“We need to go beyond simply making sporadic land acknowledgments at assemblies,” Randeria said. “While those statements are important, they don’t do anything to stop the erasure of indigenous people in our curriculum and surrounding community.”
Grant recognize the need for deeper forms of acknowledgement.
“We must go further by actively learning about their history and their culture,” Grant said.
Grant has also helped establish the history department’s relationship with the Duwamish people, whose lands UPrep currently occupies.
“I had attended a [teaching] workshop during the summer [of 2020] which had a big emphasis on schools developing a relationship with the native people around them,” Grant said. “I immediately contacted the Duwamish tribe and arranged for tribe member Pamela Bond to come speak in my civics class.”
Members of the Students for Social Justice club including Randeria are advocating for the school to participate in more tangible forms of support and solidarity.
“I think the first major step that UPrep can take is paying Real Rent to the Duwamish,” Randeria said.
Real Rent Duwamish is an organization led by the Duwamish Solidarity Coalition that calls upon Seattlites to make rent payments to the Duwamish tribe. As their website states, “Paying monthly rent represents a continuing effort and desire to acknowledge the Duwamish while recognizing that we are visitors on their land who are profiting from being here.”
Staff members including Pat Grant and Lin were in support of Real Rent.
“I really wanted to create more of an ongoing relationship with the Duwamish beyond having speakers come,” Grant said.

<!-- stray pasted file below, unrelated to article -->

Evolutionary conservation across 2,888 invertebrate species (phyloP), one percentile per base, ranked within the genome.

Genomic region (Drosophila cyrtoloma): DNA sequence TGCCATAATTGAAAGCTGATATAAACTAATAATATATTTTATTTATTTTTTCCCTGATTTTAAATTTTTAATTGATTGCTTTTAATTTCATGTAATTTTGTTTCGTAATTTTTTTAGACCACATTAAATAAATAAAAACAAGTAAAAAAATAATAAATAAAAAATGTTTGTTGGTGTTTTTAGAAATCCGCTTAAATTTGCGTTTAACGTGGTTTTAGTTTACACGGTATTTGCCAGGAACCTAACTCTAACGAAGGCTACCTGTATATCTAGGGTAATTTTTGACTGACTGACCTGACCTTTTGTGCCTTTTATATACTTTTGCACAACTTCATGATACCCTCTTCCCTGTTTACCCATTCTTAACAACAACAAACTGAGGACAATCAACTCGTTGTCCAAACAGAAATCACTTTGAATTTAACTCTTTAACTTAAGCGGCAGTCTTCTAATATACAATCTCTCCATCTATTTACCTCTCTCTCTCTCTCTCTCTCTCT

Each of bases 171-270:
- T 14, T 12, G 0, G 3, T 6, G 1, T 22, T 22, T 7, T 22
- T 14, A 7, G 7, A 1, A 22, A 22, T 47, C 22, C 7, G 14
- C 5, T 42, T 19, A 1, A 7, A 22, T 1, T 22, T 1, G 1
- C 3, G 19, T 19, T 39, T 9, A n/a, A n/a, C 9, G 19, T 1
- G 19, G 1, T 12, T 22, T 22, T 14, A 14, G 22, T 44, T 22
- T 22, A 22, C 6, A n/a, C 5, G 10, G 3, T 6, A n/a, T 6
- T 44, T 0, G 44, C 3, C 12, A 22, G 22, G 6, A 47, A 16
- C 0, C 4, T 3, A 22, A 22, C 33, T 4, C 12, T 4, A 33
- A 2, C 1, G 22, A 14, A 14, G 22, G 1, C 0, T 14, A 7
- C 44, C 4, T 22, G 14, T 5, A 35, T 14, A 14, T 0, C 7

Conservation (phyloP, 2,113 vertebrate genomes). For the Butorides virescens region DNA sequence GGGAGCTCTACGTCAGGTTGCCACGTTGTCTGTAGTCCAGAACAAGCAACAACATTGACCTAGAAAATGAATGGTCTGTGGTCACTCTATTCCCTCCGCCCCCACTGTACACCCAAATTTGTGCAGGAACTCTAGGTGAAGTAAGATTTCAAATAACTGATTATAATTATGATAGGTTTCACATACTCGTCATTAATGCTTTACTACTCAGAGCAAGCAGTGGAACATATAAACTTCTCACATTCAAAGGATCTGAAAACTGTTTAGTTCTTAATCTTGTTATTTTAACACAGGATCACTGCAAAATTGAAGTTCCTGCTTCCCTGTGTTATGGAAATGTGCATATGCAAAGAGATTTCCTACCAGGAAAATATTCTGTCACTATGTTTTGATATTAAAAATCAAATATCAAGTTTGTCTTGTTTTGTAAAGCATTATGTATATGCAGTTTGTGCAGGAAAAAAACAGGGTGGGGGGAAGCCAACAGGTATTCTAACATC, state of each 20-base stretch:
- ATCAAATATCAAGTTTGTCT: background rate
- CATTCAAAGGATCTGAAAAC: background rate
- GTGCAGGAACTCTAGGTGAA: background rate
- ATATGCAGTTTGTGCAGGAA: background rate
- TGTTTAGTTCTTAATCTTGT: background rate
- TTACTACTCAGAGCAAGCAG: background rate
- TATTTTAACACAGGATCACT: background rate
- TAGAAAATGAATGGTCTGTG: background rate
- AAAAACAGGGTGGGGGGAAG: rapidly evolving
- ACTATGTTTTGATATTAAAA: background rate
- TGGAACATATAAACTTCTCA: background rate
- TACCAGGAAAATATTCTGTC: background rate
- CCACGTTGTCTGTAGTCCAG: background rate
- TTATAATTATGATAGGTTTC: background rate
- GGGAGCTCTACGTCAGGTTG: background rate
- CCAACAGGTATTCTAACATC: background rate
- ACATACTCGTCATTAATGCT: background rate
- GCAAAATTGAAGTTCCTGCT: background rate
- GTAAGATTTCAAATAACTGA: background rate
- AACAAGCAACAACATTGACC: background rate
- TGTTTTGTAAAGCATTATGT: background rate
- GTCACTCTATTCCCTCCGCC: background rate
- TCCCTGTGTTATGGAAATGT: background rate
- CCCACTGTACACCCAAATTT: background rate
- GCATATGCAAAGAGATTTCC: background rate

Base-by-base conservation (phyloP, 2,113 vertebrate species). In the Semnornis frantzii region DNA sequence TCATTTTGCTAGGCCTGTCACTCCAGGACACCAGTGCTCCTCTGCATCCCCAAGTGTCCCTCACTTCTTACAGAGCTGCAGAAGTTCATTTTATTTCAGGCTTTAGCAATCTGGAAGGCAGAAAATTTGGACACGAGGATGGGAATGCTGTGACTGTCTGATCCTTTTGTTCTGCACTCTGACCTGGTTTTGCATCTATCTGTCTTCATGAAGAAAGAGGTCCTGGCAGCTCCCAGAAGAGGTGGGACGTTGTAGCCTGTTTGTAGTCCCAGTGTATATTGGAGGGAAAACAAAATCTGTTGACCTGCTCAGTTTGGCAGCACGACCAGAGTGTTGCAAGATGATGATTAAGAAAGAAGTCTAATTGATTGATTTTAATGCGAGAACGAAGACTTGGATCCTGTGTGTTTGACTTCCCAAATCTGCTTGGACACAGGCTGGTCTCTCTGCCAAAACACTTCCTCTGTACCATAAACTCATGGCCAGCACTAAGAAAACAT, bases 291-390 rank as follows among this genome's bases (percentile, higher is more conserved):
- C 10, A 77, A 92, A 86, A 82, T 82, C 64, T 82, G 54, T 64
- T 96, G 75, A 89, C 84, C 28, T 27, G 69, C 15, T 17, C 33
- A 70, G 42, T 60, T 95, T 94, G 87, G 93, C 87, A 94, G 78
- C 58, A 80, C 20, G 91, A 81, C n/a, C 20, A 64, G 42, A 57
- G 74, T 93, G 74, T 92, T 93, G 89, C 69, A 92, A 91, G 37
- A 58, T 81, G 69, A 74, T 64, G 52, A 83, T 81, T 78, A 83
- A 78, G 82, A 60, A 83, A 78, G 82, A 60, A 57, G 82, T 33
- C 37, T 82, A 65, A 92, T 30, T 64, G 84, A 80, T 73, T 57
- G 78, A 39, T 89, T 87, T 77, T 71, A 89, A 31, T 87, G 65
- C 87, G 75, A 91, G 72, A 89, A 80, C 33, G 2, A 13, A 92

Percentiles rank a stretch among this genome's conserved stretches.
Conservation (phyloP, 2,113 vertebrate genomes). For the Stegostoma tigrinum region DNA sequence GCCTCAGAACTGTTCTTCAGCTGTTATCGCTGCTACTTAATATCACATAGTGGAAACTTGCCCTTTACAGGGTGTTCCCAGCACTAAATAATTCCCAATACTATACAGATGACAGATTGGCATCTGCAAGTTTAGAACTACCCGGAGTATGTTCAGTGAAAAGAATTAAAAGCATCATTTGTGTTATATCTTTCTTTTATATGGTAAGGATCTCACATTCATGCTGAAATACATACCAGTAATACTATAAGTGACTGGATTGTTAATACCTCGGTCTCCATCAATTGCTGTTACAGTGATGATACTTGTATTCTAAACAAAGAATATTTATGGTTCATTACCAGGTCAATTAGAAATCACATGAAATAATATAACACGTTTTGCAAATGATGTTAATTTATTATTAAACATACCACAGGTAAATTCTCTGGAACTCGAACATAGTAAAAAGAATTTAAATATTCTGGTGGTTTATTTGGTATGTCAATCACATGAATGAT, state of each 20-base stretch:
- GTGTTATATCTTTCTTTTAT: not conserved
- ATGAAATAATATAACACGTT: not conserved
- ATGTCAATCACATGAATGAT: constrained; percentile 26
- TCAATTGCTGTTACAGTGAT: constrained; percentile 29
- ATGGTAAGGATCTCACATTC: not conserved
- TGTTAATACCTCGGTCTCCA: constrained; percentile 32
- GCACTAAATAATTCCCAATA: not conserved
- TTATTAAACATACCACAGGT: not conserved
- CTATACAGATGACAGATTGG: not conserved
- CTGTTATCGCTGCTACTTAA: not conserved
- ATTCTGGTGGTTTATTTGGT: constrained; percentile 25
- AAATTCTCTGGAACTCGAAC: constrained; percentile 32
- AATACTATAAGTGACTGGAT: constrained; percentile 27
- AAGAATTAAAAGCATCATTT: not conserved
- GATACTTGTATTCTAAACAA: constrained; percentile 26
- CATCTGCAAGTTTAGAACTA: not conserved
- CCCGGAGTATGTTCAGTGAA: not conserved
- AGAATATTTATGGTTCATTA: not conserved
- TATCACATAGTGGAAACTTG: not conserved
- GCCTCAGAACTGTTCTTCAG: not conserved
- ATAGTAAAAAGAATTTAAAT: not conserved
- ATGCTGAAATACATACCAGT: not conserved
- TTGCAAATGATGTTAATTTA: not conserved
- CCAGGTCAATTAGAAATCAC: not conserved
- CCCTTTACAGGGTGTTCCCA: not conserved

Grant worked with Lin on establishing a way for the UPrep community to pay reparations to the Duwamish tribe.
“We’ve only done it once. And it was $250 [to Real Rent Duwamish]. Last year was the first year it was considered,” Lin said. Although Lin took the idea of implementing a monthly donation process for UPrep to pay to Real Rent Duwamish, head of School Ronnie Codrington-Cazeau, it was not legally feasible for UPrep.
“Because UPrep is a not-for-profit, all of the funds we expend need to be regenerated into the school,” Codrington-Cazeau said. “That is why we are unable to pay a monthly amount to a charitable organization such as Real Rent Duwamish.”
In order to work around this legal bind, Codrington-Cazeau agreed to make a donation to Real Rent Duwamish whenever the UPrep community works with the Duwamish.
“It was decided UPrep will donate $250 as an honorarium each time a speaker from the Duwamish tribe comes to the school,” Codrington-Cazeau said.
Financial dilemmas aside, UPrep students such as Kang and Randeria, continue to advocate for indigenous inclusion in their schools.
“I think that [indigenous acknowledgment] has been a really big conversation that’s been happening a lot, especially on the UPrep campus among students of color,” Kang said. “I think there’s power in learning about other people’s cultures and histories.”
Kills First believes schools have an important role to play in the fight for indigenous justice.
“Schools can become agents for change once they begin to tell the truth. That means telling the story of how America slaughtered indigenous people for settlers to move in and make a home,” Kills First said.